For those of us still more accustomed to miles than kilometres, here’s an estimated time from Joyceline’s Jepkosgei’s quadruple world record breaking feat in the Prague half-marathon earlier this year, that might spur you on to greater efforts in training or maybe cause you give up altogether.
Remember that en route to her 64min 52sec ‘half’ in April, Jepkosgei also ran world records for 10k (30.04), 15k (45.37) and 20k (61.25). Ten days ago, the 24 year old Kenyan revised her 10k world record at the Prague Grand Prix, with 29min 43sec, the first time a woman has broken 30 minutes for the distance on the roads.
Well, after a bit of prompting from long-time BBCTV athletics researcher and IAAF statman Mark Butler, abetted by Jepkosgei’s manager Davor Savija, they tried to revisit the TV footage to determine the 10 Miles time. The original raw footage had been wiped, and unfortunately online videos did not capture her passage at 10 miles or even 16 kilometres, but while feeling that she may even have broken 49 minutes, Butler and Savija have finally estimated that the Kenyan cannot have gone through Ten Miles in anything slower than 49.05. That is almost a minute faster than the former ‘best’, again estimated, of 50.01 recorded by Paula Radcliffe in the Great North Run in 2003.
So Jepkosgei is the first sub-50 ten miler as well; and you can see why folks will be eager for her to turn her attentions to the marathon, in the hope that she may address the hitherto unchallenged 2.15.25 that Radcliffe ran in the London Marathon six months prior to that Great North Run 14 years ago.
However, as reported here last week, Jepkosgei is unlikely to turn to marathon running for at least eighteen months, and even then probably only as a pacemaker, in order to learn her trade at the distance. Of course, the idea of a multi-world record holder acting as a pace-maker may eventually fall by the roadside, so to speak, but she and her management, ie Savija, see her interim goal as the Olympic Marathon 2020 in Tokyo. And if that goes well, there’ll still be plenty of time for record breaking. Jepkosgei will only be 27 in Tokyo. And that is ten years younger than Carlos Lopes of Portugal, when he won the Olympic marathon in Los Angeles 1984; and perhaps more pertinently, eleven years younger than Constantina Dita of Romania, when she won in Beijing 2008.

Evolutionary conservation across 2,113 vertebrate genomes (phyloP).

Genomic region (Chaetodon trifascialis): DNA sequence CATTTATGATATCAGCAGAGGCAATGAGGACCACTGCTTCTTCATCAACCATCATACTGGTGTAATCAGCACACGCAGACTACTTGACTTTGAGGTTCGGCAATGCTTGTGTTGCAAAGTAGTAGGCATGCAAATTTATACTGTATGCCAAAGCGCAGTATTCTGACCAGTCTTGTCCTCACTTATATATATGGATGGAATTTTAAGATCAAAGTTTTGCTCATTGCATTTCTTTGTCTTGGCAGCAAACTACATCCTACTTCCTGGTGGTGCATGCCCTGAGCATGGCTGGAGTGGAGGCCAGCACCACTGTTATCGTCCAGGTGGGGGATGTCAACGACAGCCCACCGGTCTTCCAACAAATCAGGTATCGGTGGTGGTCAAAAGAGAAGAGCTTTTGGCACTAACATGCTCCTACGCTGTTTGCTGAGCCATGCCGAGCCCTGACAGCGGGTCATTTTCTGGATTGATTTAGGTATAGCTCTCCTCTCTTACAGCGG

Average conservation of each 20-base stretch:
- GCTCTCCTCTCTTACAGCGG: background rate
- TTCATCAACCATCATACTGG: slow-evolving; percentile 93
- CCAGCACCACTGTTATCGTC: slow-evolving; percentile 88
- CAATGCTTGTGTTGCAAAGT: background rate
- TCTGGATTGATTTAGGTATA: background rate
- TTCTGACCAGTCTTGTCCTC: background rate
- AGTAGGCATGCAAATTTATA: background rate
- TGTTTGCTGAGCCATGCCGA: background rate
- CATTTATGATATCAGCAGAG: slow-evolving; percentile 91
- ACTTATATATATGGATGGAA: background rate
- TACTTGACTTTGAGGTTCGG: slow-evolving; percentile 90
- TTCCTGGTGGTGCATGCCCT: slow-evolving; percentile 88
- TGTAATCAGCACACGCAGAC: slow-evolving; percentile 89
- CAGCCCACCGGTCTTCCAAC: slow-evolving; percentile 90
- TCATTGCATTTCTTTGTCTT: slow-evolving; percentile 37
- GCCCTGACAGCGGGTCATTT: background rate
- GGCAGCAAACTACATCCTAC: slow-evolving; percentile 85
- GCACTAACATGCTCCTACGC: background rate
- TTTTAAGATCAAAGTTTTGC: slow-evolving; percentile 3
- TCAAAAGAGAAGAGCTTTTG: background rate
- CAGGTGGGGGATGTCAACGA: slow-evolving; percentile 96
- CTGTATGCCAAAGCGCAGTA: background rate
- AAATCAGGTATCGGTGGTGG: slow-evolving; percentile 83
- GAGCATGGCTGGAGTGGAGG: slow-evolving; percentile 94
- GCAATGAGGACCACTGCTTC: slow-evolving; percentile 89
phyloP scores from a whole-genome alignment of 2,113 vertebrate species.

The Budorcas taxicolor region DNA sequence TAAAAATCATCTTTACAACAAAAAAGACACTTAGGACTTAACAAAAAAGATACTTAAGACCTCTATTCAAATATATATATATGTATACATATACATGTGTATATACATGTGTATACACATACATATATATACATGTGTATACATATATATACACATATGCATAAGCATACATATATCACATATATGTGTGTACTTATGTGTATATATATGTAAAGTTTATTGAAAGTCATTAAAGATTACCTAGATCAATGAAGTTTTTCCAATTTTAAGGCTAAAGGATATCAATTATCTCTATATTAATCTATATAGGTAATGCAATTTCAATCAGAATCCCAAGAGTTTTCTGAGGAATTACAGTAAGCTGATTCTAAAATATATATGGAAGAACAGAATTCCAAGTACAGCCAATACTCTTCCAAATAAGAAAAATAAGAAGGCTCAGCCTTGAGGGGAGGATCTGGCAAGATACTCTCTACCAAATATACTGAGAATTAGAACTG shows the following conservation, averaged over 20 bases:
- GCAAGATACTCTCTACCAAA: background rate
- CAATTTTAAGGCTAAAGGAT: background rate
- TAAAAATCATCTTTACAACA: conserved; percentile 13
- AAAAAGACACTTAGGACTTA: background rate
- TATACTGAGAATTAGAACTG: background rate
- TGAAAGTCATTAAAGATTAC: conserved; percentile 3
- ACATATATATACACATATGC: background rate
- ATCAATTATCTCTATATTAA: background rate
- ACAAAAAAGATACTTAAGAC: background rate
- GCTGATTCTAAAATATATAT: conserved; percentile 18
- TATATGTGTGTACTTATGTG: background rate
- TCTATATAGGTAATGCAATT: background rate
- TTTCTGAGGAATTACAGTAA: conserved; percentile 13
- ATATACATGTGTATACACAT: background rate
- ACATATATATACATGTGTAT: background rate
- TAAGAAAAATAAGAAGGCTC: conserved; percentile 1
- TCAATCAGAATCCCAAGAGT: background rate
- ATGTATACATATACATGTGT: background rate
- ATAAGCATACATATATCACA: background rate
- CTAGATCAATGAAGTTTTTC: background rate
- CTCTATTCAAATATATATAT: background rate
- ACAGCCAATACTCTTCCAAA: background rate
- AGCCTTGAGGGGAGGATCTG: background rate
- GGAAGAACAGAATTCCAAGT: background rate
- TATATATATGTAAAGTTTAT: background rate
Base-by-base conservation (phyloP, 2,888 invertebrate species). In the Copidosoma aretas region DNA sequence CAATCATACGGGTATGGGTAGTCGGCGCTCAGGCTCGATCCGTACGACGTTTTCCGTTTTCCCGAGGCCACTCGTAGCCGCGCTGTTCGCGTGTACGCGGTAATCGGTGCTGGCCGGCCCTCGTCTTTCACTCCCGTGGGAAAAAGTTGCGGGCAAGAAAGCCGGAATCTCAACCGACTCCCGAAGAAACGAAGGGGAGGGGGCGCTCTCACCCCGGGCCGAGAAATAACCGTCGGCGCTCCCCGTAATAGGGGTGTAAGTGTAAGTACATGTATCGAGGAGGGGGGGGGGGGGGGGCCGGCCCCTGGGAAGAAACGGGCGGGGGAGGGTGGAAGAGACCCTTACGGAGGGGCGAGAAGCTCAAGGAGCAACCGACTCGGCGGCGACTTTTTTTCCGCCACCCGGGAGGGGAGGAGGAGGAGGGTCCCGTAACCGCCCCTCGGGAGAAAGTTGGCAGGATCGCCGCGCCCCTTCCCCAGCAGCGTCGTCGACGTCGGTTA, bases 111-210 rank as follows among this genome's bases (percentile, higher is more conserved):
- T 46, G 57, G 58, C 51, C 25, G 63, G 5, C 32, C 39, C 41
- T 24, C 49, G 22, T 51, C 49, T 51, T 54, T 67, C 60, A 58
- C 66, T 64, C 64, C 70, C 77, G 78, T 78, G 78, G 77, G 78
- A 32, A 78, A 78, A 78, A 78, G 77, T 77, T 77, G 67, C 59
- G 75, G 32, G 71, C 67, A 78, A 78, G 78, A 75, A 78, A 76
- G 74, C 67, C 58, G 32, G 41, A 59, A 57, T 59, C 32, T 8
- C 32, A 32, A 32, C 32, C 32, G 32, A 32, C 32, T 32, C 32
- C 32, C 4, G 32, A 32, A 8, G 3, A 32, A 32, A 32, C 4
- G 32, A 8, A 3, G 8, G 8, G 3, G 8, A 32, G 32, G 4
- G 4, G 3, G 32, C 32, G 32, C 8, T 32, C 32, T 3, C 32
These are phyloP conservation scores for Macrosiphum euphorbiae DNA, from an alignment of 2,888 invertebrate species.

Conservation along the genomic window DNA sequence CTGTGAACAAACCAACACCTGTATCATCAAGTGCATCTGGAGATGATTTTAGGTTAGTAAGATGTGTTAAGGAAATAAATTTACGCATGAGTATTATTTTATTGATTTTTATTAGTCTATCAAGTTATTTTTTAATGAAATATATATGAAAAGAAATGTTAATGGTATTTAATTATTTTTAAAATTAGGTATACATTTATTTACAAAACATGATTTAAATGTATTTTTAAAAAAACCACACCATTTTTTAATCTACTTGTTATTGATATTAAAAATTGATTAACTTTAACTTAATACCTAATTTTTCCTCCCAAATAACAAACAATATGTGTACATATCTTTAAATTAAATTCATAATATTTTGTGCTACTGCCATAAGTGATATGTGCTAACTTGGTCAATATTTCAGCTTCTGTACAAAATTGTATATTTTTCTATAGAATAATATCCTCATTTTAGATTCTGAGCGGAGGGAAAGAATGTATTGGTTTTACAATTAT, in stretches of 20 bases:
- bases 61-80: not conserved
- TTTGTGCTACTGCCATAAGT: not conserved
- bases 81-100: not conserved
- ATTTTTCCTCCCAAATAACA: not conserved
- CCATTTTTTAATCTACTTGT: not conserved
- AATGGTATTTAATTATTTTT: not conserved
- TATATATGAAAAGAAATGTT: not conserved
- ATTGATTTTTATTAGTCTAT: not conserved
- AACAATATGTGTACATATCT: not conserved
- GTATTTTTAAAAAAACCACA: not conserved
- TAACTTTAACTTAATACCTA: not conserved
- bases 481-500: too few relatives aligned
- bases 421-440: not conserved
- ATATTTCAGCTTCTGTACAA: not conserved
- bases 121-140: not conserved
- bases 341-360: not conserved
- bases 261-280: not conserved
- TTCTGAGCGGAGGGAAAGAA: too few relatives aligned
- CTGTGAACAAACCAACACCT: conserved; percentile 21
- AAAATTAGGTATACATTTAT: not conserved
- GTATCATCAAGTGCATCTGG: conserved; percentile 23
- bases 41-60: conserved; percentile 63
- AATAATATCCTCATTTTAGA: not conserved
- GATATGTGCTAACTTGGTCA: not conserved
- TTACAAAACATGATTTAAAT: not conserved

Then again, the marathon is something else entirely. Given her feats have all come in Prague, where last week the local mayoress presented her with a framed portrait of the favourite Czech son, Emil Zátopek*, the latter has a famous quote which is worth recalling. There have been several versions of it, but my favourite is, “If you want to run, run a hundred metres; if you want to experience another life, run a marathon!”
It’s a cautionary tale; as is the one about the most prominent male half-marathoner in history failing to make an impact at the full marathon. I’m talking of course about Zersenay Tadesse of Eritrea. A world cross country winner and five-time world half marathon champion, Tadesse ran his world record 58.23 in Lisbon, Portugal in 2010. Yet his best attempt at the marathon yielded nothing better than 2.10.41 in London in 2012.
Nevertheless, given her world record breaking feats in the last six months we shall still be looking forward, not just to her first marathon, but to every time that Jepkosgei steps up to a starting line.